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Artist Interview With Susan Burghart

30 November 2022

Graphic designer, illustrator and creator of all things shiny and sophisticated, Susan Burghart, extends her fresh and edgy approach to design with everything she creates. After working as a graphic designer for eight years before attending Camberwell College of Arts in London in 2006 to re-train as an illustrator, Susan's work is now a permanent feature at the University of the Arts London. 

 

How often do you pick up a pencil?

I pick it up daily when I'm very busy! Though I have to note that it’s iPad pencil more often these days, this past year I decided to start working on an iPad in addition to my desktop to make the transition between what I can do by hand and what I do with the mouse on a desktop more seamless, because almost all of my work is digital. Between projects or if I'm on holiday I will take time to rest and "sharpen the saw" so I don't get burnt out.

To whom do you owe your creativity, are you from an artistic family or the odd one out?

My mother was probably my largest creative influence growing up. Though she and my grandmother weren't illustrators, they both had visual talents and good sketching hands so maybe something was running in the family! Needless to say, I took to drawing at a very young age… just put me in a corner with paper and a pencil and I could stay occupied for hours.

When my mom wasn't chasing four kids, she ran a small business creating and weaving elaborate art out of straw. Sometimes I would travel with her to arts and craft shows where she would exhibit her work along with other artists and craftsmen in the Seattle area, so I was able to be around other creative people from a young age. I also benefitted from the encouragement of enthusiastic relatives and teachers growing up -- when children are shown to have a creative talent I think it's important for adults to encourage them in this regard.

Name another artist whom you'd love to collaborate with.

I'd like to bring Oscar Wilde back from the dead so I could be his illustrator. He is my favourite writer, the way he conveyed emotion and described beauty with such magnificence has always inspired the way that I wanted to create art. But he also had a wonderful sense of humour. His quick wit would have been great for social media. Interestingly enough I share the same birthday as Aubrey Beardsley, the illustrator that did actually, work with him.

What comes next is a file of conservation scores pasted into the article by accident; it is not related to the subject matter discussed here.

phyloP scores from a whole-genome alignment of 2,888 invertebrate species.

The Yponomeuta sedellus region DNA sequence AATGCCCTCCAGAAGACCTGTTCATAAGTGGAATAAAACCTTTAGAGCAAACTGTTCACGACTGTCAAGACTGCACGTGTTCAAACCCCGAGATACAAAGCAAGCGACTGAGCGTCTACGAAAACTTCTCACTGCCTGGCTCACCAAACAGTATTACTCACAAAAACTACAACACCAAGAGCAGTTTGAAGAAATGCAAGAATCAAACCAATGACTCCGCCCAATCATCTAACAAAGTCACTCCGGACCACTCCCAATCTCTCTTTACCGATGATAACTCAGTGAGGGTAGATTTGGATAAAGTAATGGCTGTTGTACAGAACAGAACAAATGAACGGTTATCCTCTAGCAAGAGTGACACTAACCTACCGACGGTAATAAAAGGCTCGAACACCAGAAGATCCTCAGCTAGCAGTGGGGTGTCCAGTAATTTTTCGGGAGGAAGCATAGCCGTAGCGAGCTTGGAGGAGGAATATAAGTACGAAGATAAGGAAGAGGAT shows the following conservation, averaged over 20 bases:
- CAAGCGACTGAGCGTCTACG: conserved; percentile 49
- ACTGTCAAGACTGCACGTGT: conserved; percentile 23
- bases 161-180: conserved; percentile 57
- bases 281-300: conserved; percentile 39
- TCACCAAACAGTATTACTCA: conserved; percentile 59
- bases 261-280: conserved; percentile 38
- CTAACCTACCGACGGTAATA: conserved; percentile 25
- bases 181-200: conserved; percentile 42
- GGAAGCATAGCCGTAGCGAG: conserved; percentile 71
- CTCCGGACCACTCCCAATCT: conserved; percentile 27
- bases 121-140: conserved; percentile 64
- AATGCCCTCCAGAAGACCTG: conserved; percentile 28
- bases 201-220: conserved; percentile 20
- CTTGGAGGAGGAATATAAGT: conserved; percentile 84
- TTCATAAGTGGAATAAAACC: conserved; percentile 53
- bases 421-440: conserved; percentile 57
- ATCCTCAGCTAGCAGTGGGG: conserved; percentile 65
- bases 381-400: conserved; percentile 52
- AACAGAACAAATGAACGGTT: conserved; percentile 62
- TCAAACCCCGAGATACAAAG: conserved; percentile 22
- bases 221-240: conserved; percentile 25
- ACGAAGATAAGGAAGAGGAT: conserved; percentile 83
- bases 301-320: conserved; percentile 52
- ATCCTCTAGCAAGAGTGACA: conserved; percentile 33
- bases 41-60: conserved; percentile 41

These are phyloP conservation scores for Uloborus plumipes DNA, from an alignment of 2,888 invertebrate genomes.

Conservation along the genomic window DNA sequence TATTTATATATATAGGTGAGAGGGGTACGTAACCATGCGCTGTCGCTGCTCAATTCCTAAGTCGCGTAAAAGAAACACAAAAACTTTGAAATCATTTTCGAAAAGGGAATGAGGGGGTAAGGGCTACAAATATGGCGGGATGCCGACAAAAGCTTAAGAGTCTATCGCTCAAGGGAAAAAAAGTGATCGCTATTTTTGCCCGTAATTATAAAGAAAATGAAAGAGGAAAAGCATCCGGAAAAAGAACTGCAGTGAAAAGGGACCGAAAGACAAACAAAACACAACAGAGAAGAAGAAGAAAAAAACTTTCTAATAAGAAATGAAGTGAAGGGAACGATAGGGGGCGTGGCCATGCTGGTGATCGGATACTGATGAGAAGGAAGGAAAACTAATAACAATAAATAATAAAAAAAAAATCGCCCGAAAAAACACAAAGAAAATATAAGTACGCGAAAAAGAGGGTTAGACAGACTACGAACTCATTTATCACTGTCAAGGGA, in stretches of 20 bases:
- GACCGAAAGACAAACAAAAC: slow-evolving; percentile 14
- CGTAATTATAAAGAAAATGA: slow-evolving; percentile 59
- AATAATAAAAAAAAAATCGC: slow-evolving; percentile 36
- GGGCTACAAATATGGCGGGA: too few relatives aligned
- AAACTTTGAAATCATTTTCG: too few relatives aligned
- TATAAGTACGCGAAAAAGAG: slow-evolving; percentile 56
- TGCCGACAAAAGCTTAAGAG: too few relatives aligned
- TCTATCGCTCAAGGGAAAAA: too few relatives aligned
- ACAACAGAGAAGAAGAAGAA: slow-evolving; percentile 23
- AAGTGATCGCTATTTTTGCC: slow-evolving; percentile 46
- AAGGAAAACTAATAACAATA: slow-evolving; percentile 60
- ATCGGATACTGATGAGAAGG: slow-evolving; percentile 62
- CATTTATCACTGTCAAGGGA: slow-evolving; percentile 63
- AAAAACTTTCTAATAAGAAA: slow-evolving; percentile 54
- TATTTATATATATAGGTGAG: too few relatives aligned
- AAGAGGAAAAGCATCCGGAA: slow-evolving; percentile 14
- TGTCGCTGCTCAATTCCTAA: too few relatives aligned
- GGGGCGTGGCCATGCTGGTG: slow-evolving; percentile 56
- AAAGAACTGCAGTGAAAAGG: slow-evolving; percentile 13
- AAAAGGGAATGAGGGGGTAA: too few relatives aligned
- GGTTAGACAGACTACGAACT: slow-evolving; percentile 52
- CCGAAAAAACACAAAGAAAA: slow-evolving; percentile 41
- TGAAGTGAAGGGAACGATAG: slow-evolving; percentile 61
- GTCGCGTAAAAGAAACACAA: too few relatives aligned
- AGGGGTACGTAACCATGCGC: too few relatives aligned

A stand-out project in your folio for us is the packaging design you created for Smeaton's Gin, please can you walk us through your creative process for the project?

Much of my process for this project was shaped by an excellent brief by Caroline Forte and Denomination Design. Smeaton's Gin revived an original 1870s recipe from the Bristol Archives. This recipe used eight botanicals: juniper, angelica, calamus, cinnamon, coriander, liquorice, orange and orris. They wanted to have these botanicals illustrated like classical botanical illustrations -- except with a clean and modern line quality. To reflect the time period, they also wanted to be able to arrange these illustrations in a pattern inspired by the work of William Morris. I absolutely loved this project because William Morris has always been an inspiration to me. So much of this process involved researching his work and studying how he wove botanicals together.

The isolated illustrations were pretty straightforward, but getting them to work together in a cohesive pattern took a lot of trial and error, so there were times I would need to alternate back and forth when making adjustments examining the illustrations both individually and as a pattern. We had a Morris-inspired preset colour palette, so this also needed to be taken into consideration. It was a challenging process but very rewarding.

We love the print-maker quality of your work, is printmaking or traditional hand-rendered disciplines a passion of yours?

Absolutely. When I studied at Camberwell in South London, I learned the printmaking process for the first time and absolutely loved it. Even if I won the lottery, I'd still be working and fantasising about having a print-making studio near a beach in Mexico where I could make print art aside from relaxing and enjoying tacos with beer. It's getting easier to replicate the print process with filters and textures for digital artists that are pressed for time and space, but I still think there's something special about the results from working in the original, mechanical way if possible.

Picasso said "I begin with an idea and then it becomes something else" is this true for your process too?

I think so. Sometimes we get this visual idea in our heads that we want to create, but getting it from head to paper can get tricky. And that is where you have to be visually flexible and be willing to improvise and use trial and error to get the results that you are happy with.

What does your current workspace look like? 

It's a small space, but it's my space. Everything in my little studio has meaning, gifts or things collected from travel, and things from the past like my old license plate to boot. It could do with some plants but I will most certainly manage to kill the poor things. To be creative I surround myself with things I love from people I love.

If you could relocate your studio for a year, where in the world would you choose?

Paris! This city has a lot of history and creativity that fascinates me. I take a lot of artistic inspiration and influence from La Belle Époque from the late 1800s to the early 1900s in Paris, so it would be interesting to have a living experience where that movement took place.

Check out Susan's portfolio now... 

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